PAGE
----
Researchers of the Hubrecht Institute (KNAW) in Utrecht, The Netherlands, and the MRC Laboratory of Molecular Biology in Cambridge, United Kingdom, have discovered a new way in which the human body repairs DNA damage caused by a degradation product of alcohol. That knowledge underlines the link between alcohol consumption and cancer. The research groups of Puck Knipscheer and Ketan J. Patel worked together on this study and published the results in the scientific journal Nature on the 4th of March.
Our DNA is a daily target for a barrage of damage caused by radiation or toxic substances such as alcohol. When alcohol is metabolized, acetaldehyde is formed. Acetaldehyde causes a dangerous kind of DNA damage — the interstrand crosslink (ICL) — that sticks together the two strands of the DNA. As a result, it obstructs cell division and protein production. Ultimately, an accumulation of ICL damage may lead to cell death and cancer.
Defense against DNA damage
Thankfully, every cell in our body possesses a toolkit with which it can repair this type of damage to the DNA. The first line of defense against ICLs caused by acetaldehyde is the ALDH2 enzyme, that largely breaks down acetaldehyde before it causes any harm. However, not everyone profits from this enzyme — about half of the Asian population, more than 2 billion people worldwide, possess a mutation in the gene coding for this enzyme. Because they are not able to break down acetaldehyde, they are more prone to develop alcohol-related cancer.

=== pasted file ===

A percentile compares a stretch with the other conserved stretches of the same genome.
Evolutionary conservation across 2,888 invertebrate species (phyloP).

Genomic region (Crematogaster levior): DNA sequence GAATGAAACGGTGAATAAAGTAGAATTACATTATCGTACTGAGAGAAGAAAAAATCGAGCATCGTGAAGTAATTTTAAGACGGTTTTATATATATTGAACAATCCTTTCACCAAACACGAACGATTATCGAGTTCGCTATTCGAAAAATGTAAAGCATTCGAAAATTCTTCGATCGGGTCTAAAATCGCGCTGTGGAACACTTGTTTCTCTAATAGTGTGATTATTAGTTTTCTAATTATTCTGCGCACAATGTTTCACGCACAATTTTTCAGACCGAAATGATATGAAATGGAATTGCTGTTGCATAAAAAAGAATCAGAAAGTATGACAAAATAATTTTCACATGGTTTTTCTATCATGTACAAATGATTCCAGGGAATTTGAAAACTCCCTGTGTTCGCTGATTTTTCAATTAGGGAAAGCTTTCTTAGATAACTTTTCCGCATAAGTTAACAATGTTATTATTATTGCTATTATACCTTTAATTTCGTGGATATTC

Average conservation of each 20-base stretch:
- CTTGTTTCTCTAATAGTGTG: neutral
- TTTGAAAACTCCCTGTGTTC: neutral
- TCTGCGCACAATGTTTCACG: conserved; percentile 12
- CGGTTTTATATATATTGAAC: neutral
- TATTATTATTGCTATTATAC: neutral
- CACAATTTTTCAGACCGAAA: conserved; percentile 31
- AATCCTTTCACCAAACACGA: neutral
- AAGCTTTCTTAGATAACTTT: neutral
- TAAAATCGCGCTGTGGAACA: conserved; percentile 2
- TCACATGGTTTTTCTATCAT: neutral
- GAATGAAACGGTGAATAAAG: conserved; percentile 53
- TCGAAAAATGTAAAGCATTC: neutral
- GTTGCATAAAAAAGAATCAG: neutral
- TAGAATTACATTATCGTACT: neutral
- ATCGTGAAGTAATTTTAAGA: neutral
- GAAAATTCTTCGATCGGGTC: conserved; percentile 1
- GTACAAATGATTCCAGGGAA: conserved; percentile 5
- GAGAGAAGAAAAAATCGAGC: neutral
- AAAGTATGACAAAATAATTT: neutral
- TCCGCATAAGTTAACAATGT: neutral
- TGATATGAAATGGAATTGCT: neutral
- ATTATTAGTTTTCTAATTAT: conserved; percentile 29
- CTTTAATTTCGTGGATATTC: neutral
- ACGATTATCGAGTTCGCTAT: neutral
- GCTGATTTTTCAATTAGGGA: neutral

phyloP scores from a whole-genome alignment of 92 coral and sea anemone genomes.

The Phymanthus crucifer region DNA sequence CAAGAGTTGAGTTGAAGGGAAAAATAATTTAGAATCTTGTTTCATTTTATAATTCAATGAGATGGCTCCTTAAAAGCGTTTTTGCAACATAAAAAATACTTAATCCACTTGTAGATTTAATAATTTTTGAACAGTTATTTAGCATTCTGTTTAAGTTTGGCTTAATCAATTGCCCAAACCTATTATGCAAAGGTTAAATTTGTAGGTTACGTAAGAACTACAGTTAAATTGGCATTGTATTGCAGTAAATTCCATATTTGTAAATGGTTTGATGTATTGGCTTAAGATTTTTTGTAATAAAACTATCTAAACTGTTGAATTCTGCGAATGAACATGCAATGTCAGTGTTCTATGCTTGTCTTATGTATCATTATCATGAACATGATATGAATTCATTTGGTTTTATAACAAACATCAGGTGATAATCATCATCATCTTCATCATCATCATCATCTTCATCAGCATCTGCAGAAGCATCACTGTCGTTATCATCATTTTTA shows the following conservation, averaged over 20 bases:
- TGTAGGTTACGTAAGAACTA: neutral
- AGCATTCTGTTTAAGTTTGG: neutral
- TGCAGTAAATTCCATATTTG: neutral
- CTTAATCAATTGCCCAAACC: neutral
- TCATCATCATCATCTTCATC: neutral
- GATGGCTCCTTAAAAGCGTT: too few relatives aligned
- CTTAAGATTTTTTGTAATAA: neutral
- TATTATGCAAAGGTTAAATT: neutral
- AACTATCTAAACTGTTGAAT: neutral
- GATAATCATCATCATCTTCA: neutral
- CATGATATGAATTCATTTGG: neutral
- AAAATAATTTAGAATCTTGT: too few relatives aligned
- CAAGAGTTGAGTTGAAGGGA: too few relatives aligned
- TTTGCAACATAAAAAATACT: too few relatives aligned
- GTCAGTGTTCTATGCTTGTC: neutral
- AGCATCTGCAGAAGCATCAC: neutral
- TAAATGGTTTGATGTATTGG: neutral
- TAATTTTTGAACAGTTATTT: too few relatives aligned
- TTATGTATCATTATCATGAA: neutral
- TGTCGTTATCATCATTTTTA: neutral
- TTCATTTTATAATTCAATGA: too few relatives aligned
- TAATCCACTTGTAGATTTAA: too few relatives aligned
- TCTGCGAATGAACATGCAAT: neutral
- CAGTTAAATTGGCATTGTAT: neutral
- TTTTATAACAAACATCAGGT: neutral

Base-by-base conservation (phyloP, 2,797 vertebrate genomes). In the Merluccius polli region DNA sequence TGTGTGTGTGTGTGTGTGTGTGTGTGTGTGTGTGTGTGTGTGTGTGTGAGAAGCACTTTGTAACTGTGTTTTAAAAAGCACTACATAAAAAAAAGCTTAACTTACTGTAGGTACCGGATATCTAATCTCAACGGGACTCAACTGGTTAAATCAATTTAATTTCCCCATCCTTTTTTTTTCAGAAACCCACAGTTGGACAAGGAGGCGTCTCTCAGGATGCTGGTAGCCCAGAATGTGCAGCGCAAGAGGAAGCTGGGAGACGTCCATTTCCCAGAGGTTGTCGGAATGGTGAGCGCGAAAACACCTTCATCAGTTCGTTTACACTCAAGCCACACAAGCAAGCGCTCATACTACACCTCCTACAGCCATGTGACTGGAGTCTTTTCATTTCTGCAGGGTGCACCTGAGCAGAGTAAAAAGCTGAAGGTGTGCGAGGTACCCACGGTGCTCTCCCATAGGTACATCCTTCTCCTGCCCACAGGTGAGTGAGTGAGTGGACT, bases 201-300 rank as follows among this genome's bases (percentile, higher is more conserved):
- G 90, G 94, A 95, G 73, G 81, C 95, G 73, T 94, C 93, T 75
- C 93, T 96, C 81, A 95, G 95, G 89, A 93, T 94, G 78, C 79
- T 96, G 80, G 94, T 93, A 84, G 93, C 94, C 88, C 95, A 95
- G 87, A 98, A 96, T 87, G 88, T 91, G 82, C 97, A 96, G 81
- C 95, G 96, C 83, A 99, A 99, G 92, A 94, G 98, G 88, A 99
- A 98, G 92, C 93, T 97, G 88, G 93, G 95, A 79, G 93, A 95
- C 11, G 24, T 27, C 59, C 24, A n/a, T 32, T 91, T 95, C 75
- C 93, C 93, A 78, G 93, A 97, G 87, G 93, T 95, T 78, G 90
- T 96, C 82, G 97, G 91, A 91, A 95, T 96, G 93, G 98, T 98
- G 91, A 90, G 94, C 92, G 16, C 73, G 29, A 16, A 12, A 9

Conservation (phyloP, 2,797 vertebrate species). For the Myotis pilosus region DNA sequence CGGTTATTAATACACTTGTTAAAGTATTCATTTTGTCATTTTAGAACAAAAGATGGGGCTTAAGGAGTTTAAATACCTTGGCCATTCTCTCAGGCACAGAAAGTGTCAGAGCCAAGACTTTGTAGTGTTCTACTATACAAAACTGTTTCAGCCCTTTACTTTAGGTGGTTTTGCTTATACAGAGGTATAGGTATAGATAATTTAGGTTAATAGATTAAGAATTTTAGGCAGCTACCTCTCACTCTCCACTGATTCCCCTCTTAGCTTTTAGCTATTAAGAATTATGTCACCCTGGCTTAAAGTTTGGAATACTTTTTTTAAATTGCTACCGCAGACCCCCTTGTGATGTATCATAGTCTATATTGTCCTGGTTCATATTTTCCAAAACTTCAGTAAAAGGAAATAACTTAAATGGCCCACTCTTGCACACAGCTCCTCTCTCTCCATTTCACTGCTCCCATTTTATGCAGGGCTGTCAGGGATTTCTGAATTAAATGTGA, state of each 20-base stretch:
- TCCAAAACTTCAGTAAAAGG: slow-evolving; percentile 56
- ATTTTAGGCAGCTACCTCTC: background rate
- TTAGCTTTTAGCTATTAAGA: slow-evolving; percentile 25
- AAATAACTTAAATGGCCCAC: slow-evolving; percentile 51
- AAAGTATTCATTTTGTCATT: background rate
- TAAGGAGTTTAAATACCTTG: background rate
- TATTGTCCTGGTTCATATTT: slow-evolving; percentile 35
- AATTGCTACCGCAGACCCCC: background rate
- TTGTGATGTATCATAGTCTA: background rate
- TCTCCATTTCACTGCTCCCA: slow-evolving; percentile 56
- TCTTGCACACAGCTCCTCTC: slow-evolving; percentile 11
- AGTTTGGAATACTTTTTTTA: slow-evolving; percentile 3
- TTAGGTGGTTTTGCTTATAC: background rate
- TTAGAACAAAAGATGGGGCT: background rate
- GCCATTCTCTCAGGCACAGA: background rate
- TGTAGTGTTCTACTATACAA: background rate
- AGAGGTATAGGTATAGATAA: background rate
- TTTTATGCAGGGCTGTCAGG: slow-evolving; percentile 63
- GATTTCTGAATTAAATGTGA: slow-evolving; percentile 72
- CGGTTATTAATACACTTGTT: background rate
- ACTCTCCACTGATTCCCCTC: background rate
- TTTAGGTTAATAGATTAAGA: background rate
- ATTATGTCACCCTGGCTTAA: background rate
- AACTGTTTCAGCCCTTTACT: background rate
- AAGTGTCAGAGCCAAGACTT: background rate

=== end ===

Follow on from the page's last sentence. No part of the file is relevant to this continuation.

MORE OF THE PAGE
New line of defense
Scientists from the groups of Puck Knipscheer (Hubrecht Institute) and Ketan J. Patel (MRC Laboratory of Molecular Biology) studied the second line of defense against alcohol-induced ICLs: mechanisms that remove the damage from the DNA. The investigators studied these mechanisms using protein extracts made from the eggs of the clawed frog (Xenopus laevis), an animal model commonly used in biology research. By using these extracts to repair an ICL formed by acetaldehyde, they discovered the existence of two mechanisms that repair ICL damage: the previously known Fanconi anemia (FA) pathway and a novel, faster route. These two mechanisms differ from each other: in the FA pathway the DNA is cut to remove the ICL, whereas the enzymes in the newly discovered route cut the crosslink itself.
With this research, the scientists provide a mechanistic sneak peek in the process of DNA damage repair. ‘We now know that there are multiple ways in which the body can repair ICLs in the DNA’, says co-lead author Puck Knipscheer. She thinks that this type of research may lead to a better understanding of treatment for alcohol-related types of cancer. ‘But before we can do that, we first have to know exactly how this novel mechanism for ICL repair works.’
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